Facade Model in White, Strong & Flexible

Discussion in 'My Work In Progress' started by PotterAndrew, Nov 15, 2012.

  1. PotterAndrew
    PotterAndrew New Member
    Hello All,

    -I'm currently working on an architecture model to be presented in a gallery in a few months. I'm trying to figure out if the 3D printing of the facade will be a viable option for the project.

    -The dimensions of the model are 133.5 cm long, 53 cm wide, and 18 cm high. The thickness of the facade is 5 mm to scale. This thickness can change to become a hollow object or thinner to fit the printing standards so that it will not warp or break. I was suggested to make the facade 2mm thick. I'm wondering which option will be easier (diagram included). Option 1 in which we print a solid 2mm surface then go back and manually model the portion behind? Or if option 2 is a possibility in which the back and front facades are 1mm thick and has some type of waffle system in between them for support? I really need the facade to be as flat and accurate as possible.

    - The facade is a stone texture, so we are looking to get a rough appearance vs a flat plane. I can certainly model in the texture of a
    roughness but what level of depth or thickness will the texture need for it to be picked up in the white strong and flexible.

    - We have areas of the facade that are recessed back in between bricks. Will the thickness of recessed areas always need to be at least .7mm or
    can some areas get thinner?

    I have attached some images showing the facade and the details that we are looking to acheive.

    Thanks for your help!


     

    Attached Files:

  2. PotterAndrew
    PotterAndrew New Member
    Image of the overall facade
     

    Attached Files:

  3. Piers
    Piers New Member
    Hello Andrew

    Its quite hard to tell from the front elevation alone. But i would personally choose the manual finishing.

    As for the material/process:
    Strong and flexible Plastic' (SLS) could get a little tricky because of this :

    For example, say that your part is x mm long (longest dimension). If x < 117mm, then the min wall should be 0.7mm to prevent bad warping. If x > 117mm, then for each mm above 117, you should add 0.006mm to the 0.7mm. In other words, try to maintain around a 1 to 166 ratio between your longest dimension and your minimum wall thickness.

    Your minimum wall thickness needs to be around 2.5mm, i think .....i have never been to good at calculating that
    Alternatively, you could print the facade in sections, To avoid nasty vertical join marks use the thin diagonal detail as your split line.
    Although one of the cheapest / strongest (plastic) forms of 3d printing 'Strong and flexible Plastic' lacks the surface finish of SLA , so may not be good enough as a display piece. The chances that the texture will match the scale is a bit risky. But could look amazing if it works.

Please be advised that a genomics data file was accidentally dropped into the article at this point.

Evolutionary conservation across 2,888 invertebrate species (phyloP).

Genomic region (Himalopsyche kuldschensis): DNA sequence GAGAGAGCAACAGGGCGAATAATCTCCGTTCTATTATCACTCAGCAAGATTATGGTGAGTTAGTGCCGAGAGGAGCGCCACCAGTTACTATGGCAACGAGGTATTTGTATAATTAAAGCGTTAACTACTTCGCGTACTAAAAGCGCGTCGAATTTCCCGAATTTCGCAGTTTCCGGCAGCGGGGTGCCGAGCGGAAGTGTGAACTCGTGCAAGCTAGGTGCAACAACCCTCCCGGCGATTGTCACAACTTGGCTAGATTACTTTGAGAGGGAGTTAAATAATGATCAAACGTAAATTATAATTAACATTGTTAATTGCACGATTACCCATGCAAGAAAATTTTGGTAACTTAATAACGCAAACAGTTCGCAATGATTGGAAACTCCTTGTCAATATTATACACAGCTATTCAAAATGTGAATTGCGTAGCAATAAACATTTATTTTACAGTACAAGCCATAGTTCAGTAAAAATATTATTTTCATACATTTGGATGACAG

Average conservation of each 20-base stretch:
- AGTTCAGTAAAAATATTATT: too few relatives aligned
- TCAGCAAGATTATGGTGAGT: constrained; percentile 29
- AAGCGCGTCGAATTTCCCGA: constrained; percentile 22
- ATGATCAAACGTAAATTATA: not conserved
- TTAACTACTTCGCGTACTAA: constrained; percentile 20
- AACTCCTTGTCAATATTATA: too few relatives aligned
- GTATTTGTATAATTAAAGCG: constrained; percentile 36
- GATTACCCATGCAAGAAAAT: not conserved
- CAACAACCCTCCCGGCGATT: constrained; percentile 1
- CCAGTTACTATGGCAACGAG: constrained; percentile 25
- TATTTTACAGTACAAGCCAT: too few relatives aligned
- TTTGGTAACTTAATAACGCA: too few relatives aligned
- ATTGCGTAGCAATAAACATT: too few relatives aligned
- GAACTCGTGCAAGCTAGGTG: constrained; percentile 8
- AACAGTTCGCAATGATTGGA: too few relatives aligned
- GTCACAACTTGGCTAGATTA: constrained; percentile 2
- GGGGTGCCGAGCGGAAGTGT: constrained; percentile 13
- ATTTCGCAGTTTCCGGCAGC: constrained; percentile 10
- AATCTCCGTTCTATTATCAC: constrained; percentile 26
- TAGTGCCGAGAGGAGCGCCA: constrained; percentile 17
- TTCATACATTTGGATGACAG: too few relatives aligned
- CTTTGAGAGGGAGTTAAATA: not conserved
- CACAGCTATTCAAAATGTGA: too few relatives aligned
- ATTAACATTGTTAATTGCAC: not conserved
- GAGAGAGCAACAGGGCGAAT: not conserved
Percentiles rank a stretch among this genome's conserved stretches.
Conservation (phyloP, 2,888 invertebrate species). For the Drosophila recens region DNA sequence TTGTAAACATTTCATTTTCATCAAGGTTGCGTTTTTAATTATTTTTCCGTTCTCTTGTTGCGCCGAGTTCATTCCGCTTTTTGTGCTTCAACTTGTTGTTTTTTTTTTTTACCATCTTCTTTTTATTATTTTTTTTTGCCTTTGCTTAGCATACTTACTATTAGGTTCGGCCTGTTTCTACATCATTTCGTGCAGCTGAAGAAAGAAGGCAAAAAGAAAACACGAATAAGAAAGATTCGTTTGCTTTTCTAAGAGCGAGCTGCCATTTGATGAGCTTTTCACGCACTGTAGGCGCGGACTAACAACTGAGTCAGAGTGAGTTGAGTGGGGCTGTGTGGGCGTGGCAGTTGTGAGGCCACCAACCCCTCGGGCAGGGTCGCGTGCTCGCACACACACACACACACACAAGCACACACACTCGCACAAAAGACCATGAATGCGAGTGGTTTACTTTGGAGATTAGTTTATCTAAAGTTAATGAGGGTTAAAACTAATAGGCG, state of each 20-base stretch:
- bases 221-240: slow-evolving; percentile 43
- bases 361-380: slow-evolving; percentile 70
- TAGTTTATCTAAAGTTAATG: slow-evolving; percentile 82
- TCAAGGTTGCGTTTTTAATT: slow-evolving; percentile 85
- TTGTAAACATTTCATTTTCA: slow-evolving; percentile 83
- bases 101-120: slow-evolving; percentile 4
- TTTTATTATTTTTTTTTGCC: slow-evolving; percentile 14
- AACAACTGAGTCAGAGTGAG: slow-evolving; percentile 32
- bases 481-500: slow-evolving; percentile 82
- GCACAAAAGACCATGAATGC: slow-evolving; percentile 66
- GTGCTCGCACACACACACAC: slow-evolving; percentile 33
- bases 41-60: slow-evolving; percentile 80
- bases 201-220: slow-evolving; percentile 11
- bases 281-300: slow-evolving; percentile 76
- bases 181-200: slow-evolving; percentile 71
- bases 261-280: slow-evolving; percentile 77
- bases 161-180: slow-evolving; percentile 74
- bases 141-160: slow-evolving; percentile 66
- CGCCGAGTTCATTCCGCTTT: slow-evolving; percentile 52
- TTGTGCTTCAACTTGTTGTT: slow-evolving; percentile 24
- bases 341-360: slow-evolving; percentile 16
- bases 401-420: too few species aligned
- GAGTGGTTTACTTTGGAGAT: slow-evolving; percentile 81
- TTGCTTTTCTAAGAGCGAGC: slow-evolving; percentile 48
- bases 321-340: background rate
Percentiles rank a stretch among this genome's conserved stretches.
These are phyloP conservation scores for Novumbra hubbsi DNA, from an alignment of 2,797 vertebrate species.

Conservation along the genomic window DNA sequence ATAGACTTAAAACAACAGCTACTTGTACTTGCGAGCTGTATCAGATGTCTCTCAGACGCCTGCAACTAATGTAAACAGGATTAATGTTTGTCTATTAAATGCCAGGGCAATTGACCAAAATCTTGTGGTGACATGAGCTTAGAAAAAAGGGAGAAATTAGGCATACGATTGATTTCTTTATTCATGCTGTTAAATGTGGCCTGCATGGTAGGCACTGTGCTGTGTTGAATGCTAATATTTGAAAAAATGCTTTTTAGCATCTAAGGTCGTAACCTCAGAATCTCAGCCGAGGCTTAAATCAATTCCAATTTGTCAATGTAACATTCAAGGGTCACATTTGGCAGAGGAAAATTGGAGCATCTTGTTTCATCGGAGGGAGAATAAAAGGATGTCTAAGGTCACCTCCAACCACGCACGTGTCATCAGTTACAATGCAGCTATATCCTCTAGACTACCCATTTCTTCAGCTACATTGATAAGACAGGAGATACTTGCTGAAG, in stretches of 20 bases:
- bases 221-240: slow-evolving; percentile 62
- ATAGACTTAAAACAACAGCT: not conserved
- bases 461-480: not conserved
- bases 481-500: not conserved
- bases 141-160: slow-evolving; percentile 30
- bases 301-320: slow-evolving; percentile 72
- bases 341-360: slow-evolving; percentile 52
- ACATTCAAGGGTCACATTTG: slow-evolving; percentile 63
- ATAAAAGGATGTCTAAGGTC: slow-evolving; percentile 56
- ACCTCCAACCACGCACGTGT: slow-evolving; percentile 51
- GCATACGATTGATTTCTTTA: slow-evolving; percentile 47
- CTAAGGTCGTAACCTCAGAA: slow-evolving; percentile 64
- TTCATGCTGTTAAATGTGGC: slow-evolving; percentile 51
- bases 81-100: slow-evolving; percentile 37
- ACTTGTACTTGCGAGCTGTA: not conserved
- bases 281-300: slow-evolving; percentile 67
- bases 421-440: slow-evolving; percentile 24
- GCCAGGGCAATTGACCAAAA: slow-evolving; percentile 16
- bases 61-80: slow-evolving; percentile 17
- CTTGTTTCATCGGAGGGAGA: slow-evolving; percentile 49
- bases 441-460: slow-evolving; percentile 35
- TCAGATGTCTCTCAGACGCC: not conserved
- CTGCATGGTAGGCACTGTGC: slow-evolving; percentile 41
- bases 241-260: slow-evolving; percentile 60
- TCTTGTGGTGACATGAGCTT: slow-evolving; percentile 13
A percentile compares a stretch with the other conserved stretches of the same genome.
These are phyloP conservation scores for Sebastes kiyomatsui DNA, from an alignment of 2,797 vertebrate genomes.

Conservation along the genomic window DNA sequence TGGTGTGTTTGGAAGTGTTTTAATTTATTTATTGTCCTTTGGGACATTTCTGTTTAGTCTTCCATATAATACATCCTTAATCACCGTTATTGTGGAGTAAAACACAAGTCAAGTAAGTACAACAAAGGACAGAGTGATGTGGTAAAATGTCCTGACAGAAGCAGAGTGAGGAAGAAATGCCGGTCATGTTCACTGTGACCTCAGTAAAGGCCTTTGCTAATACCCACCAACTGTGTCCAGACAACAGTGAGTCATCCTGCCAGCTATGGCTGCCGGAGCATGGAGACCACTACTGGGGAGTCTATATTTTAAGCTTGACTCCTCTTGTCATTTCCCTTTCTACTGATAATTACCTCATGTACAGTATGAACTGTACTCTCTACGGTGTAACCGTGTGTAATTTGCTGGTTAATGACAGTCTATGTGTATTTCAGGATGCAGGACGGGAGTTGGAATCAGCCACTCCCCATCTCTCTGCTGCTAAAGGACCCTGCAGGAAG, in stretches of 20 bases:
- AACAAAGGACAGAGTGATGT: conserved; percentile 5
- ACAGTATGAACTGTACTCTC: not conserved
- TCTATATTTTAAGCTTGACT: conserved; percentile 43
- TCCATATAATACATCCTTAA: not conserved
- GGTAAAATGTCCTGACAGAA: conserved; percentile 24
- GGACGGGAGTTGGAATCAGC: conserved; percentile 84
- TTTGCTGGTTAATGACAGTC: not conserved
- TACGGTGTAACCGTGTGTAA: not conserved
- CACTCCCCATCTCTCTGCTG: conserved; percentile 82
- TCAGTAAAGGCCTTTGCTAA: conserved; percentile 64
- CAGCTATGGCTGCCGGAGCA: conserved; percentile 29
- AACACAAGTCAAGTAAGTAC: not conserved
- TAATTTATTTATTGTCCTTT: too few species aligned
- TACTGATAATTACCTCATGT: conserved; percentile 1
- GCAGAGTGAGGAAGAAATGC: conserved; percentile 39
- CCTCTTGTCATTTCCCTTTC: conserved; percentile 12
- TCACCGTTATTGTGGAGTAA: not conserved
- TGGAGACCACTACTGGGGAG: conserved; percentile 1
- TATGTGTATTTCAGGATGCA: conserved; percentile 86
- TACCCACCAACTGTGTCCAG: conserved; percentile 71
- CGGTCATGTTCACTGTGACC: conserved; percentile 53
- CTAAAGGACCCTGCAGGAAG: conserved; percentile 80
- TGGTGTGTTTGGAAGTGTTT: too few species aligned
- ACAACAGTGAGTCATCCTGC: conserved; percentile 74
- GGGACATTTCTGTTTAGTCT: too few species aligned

Then there is 'Fine Detail' (SLA, or something with an acrylic photo-polymer) your other option.
    This is the process I would recommend. I have a friend who produces architectural models using a similar process. You would most likely have to do the facade in sections with this one, as bed sizes are generally smaller. The Acrylic based photo-polymer can be sanded, glued, cut, etc alot easier than SLS' Nylon. For the texture, the polymers take cellulose paint well and depending on your facilities you could simply spray a fine spark/speckle.
    But...... its alot more expensive...... oh and brittle but 2mm is plenty thick for gentle hands.

    BTW I used to be an architectural modelmaker, id be interested in seeing how it comes out. If you print it could you please post some images.

    I believe Shapeways automated model checking robot thing will detect the below 0.7 thickness and automatically reject it.

    Hope that helps
    Piers
     
    Last edited: Nov 15, 2012
  4. stonysmith
    stonysmith Well-Known Member Moderator
    I would suggest you make a couple of test prints. The Sandstone material should do well for you and it's cheaper than any of the plastics.
    The trouble is .. that's a HUGE model.. it's going to be rather expensive!

    http://stonysmith.com/wired/VolumeEstimator.asp?L=1330&W =530&H=180&T=2
     
  5. PotterAndrew
    PotterAndrew New Member
    Hi Piers,

    Thanks for your response!

    Your input was very helpful in making a test print to try out the scale and texture. Unfortunately we do not have an unlimited budget for the project so I am unsure if we will be able to afford the "Fine Detail" over the "White, Strong and Flexible".

    As soon as I get the test printed I will be sure to post some images.

    Thanks again,
    Andrew
     
  6. PotterAndrew
    PotterAndrew New Member
    I had a question on the estimator on your website.

    We planned on getting the facade printed in a series of sections, so they could be nested together in the printing bed easier.

    I am working in Rhino and when I calculate the volume of a wall that is 400 x 3 x 175 with a wall thickness of 3 I get a volume of 210 cm3,
    and when I use the shapeways price estimator I get a total volume of 413.17cm3.

    When shapeways price things by volume is it the actual objects volume that is being 3d printed or a volume including some other portion of material used?
     
  7. Piers
    Piers New Member
    No worries hope it goes well.

    Piers